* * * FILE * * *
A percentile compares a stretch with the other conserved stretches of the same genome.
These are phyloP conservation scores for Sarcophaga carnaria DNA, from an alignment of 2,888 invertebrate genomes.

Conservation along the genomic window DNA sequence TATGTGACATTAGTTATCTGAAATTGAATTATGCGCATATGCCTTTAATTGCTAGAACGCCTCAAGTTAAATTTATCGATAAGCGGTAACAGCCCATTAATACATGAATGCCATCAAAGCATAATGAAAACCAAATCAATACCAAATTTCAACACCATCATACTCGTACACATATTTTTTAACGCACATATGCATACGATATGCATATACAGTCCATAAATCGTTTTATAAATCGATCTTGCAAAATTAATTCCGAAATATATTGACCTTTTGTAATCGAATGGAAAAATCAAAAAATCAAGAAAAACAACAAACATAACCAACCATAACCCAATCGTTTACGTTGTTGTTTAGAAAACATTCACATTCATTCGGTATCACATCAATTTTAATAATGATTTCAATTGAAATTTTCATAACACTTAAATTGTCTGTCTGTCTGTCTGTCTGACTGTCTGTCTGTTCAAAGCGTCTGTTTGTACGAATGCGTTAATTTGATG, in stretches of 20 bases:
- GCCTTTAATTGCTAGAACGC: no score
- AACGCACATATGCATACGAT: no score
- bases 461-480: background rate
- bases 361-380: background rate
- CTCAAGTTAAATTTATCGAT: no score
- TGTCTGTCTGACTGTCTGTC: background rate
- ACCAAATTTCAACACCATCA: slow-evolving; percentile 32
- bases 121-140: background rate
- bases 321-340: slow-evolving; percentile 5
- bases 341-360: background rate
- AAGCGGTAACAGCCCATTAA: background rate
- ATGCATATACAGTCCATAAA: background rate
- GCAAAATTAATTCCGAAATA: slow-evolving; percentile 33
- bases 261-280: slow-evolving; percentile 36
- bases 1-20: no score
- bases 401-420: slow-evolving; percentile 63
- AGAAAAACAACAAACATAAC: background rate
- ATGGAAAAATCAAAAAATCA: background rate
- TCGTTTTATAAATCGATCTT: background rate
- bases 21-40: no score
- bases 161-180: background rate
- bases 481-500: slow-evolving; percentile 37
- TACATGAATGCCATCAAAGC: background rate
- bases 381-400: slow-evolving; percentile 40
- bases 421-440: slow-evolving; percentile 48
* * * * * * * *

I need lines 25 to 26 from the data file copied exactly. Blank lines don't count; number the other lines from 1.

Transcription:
- bases 481-500: slow-evolving; percentile 37
- TACATGAATGCCATCAAAGC: background rate